Up until then (and even afterward), The Force Awakens is nearly flawless, completely nailing what Abrams and company set out to do: please the fans and spark a new adventure. Throughout the entirety of the 135 minute run time, I was engaged, never once wanting to check my watch. Just like Abrams’ series Lost, the pace of Star Wars VII is so rapid that you won’t believe it’s really over when it is (which is partly due to the insane final shot, which may leave some fans upset, but it just left me eager).

As I’ve been saying all along, J.J. was a perfect choice to helm this movie not because all of his past movies have been flawless (they haven’t) but because he is a true fan of the material. The Force Awakens is what happens when you let a fan step behind the camera. As director, Abrams nails it, doing for Star Wars what he needed to do. He introduced new characters, gave us some emotional content, but for the most part, let us indulge in some grand character moments, iconic revivals, and breathtaking action. His signature directorial stuff is there (lens flares, crash-zooms, etc.), but strangely, it didn’t make the movie feel like less of a Star Wars movie. It felt lively and enthusiastic. I bet Abrams had a blast making this movie.

From the moment it was announced that Harrison Ford and Peter Mayhew would be returning as Han and Chewie, it was assumed that they would make some kind of cameo or play a small role in the film’s finale. Nope. They’re in for the long haul, being introduced fairly early on and actually going on the adventure with Rey and Finn. Seeing those two back on screen, bantering back and forth in ways that perfectly recaptured the original trilogy, was truly something special, and it’s something that’s going to remain with Star Wars fans forever.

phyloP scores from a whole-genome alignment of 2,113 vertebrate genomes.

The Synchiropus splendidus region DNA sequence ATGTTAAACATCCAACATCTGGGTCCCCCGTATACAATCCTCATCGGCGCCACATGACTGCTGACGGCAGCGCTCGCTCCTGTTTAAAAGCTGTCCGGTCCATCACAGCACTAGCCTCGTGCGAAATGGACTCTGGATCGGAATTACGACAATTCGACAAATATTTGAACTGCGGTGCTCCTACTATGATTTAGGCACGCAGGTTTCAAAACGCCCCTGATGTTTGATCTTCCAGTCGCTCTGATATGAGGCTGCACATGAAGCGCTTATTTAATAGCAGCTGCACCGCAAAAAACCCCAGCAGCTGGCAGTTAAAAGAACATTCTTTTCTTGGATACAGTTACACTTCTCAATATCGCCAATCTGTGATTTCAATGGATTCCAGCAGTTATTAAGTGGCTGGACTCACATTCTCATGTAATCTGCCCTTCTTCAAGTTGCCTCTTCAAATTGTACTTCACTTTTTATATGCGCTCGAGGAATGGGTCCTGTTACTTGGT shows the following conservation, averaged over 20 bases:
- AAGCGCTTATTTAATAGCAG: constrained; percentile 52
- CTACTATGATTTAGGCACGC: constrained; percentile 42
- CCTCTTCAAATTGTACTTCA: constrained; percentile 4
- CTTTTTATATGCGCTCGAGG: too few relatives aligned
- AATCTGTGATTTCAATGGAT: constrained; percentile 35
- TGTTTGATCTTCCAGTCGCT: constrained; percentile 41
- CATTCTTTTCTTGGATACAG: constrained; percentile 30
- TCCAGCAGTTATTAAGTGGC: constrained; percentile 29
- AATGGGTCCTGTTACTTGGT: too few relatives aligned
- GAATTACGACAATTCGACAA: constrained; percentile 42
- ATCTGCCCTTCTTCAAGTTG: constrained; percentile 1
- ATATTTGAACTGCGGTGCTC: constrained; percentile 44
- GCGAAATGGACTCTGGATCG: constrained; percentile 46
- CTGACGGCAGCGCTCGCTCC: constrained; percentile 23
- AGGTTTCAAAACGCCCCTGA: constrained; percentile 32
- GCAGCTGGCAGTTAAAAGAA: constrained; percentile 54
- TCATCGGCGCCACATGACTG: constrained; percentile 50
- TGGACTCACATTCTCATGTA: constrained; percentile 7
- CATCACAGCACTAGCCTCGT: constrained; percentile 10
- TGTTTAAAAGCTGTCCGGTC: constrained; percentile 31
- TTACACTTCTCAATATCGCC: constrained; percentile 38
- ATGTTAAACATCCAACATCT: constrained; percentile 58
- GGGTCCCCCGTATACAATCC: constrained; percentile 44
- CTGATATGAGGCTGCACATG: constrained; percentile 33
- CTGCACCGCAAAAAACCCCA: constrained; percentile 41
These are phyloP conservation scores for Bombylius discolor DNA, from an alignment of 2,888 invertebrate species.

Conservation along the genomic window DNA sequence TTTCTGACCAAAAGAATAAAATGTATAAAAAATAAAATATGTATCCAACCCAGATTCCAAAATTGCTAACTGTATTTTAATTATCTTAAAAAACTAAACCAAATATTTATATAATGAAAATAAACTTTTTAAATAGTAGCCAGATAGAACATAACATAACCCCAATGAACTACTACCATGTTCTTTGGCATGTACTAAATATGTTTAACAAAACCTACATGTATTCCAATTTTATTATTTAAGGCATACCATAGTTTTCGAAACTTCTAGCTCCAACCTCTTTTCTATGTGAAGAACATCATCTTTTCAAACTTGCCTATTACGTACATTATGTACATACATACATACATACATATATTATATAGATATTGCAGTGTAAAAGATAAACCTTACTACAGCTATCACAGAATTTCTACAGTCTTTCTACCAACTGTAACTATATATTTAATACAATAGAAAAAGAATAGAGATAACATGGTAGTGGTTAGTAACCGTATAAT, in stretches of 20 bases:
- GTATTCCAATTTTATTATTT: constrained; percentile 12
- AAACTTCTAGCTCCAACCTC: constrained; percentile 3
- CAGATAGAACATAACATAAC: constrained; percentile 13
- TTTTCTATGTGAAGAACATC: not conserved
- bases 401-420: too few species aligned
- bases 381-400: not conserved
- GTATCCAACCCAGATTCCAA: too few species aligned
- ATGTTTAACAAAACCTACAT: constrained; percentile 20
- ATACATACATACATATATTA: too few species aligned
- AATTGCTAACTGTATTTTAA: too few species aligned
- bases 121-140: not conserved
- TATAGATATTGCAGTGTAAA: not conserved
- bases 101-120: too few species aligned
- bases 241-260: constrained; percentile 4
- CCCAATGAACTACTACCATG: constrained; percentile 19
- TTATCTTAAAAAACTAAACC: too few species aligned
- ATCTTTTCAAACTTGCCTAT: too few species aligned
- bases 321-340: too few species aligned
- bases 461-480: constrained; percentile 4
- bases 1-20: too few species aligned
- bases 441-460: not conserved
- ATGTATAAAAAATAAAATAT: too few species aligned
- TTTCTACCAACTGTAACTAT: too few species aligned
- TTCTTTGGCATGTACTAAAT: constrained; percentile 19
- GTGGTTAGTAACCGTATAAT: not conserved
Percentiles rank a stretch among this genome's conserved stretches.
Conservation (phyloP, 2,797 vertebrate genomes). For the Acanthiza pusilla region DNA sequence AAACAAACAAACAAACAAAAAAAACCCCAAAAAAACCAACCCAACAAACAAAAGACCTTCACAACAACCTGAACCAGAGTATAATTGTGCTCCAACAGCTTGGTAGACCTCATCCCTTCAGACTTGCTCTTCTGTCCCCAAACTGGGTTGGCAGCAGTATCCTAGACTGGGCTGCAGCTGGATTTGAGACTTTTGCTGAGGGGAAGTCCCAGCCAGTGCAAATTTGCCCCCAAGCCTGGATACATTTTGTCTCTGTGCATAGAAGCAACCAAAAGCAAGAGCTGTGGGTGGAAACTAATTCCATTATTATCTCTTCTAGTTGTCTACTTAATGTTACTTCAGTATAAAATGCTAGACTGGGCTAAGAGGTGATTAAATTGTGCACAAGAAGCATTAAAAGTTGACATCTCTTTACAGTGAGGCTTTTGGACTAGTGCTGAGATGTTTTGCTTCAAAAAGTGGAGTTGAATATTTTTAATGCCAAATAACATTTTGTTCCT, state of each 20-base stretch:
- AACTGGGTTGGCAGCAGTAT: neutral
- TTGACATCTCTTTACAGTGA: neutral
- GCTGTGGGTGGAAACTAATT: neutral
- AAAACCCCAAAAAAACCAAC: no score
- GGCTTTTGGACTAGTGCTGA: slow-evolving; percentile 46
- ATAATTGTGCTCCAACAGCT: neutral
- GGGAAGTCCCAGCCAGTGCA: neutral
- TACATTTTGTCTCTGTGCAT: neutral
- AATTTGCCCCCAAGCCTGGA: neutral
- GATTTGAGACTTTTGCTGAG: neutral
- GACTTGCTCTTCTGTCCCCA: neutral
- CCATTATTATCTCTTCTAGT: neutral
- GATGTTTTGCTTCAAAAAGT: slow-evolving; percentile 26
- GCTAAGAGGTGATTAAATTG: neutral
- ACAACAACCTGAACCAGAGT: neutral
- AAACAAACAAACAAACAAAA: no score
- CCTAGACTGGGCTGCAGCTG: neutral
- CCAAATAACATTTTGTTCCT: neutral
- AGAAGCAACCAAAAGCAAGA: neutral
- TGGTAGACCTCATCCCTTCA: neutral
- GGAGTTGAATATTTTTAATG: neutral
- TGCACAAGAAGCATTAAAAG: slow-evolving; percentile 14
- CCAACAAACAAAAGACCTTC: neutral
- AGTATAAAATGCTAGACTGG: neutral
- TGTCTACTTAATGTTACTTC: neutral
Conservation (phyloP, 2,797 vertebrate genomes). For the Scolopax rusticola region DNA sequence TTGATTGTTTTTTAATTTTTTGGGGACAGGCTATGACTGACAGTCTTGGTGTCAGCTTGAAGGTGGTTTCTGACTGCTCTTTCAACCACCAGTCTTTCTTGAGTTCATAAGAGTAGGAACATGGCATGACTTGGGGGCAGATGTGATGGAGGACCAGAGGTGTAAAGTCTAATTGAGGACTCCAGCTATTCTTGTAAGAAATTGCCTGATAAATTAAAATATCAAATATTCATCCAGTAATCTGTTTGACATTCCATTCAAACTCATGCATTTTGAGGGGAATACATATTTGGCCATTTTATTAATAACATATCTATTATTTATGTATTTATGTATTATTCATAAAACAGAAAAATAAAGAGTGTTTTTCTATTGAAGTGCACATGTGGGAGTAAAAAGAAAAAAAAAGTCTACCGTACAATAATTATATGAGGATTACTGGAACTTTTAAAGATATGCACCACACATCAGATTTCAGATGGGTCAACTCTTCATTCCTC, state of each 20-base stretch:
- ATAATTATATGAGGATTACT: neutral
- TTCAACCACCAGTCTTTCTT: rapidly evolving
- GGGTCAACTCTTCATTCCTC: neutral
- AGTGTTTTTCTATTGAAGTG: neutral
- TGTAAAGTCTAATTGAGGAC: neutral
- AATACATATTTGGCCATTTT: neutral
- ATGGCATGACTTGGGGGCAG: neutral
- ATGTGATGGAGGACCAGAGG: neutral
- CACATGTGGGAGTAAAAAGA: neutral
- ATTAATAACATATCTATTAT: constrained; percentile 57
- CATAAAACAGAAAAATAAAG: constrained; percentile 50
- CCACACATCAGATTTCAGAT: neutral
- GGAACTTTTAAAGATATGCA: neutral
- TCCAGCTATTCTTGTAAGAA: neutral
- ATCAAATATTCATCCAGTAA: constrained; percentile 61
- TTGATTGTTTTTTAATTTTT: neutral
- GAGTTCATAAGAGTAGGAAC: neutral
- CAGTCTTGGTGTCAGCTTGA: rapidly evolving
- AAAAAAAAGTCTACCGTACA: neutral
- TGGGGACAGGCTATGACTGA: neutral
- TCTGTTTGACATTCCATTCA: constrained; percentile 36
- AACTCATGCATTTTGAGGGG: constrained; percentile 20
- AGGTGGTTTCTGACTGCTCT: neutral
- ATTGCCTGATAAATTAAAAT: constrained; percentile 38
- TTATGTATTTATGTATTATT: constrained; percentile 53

Surprisingly, though, Han and Chewie aren’t the best part of the movie. Rey, the film’s primary protagonist, is intriguing, and I choose this word over “a great character” because, even though I think she is a great character so far, the movie doesn’t give us much of a backstory with her, which I think is necessary before we start calling her a great Star Wars character. What is certain is that she is awesome, wielding her stick and using her fighting abilities both surprise Finn (who constantly wants to save her) and even do some other interesting stuff in the third act. Which leads to more questions like, “How did she do that with no training at all?” But I’m assuming that Episode VIII will answer those questions.

Finn is another awesome new character, and Attack the Block star John Boyega has really visibly had a blast portraying him. His character is a fascinating one because he is technically on the bad side at first, but the good within him takes over, and seeing his journey with Rey and BB-8 is a hilarious and adventurous one.

Another character that is on the dark side but feels the good within him is Kylo Ren. Only thing is, he chooses to fight the light and longs to stay in the darkness, speaking to Darth Vader’s burnt helmet in an attempt to gain wisdom and insight from the darkest Sith of all. There are a few differences between the two though. One, Kylo Ren has a temper tantrum, and the filmmakers use that for some pretty hilarious moments (one involving two Stormtroopers). Secondly, Kylo Ren has some gorgeous black hair. And finally, well, simply put, Kylo Ren is better.

I know what you’re thinking. How on earth could I call this new villain in a movie that just released yesterday better than the most iconic movie villain of all time? Kylo is more relatable, he’s more personal, and his heritage interested me more than Vader’s. Again, this is probably because I didn’t grow up watching the films over and over again, but I think Kylo Ren is the best Star Wars villain, barely edging out The Inquisitor from Rebels (yes, I also like him more than Vader). Adam Driver is phenomenal in the role, and his voice is equal parts funny and menacing. He’s easily the best movie villain in years.

Star Wars: The Force Awakens borrows heavily from the original trilogy, but that can’t be considered a flaw. If anything, we should be thanking J.J. Abrams for reinvigorating the franchise on the big screen again and getting a new generation (as well as the older) excited for Star Wars again. From the opening shot, the battles, the props, the creatures, the explosions, and the music (oh, John Williams’ sweet, sweet music) just feels like Star Wars. It isn’t without its flaws (pacing issues in the second act, silly third act actions by the First Order), but this is truly one of the most satisfying movies I’ve ever seen.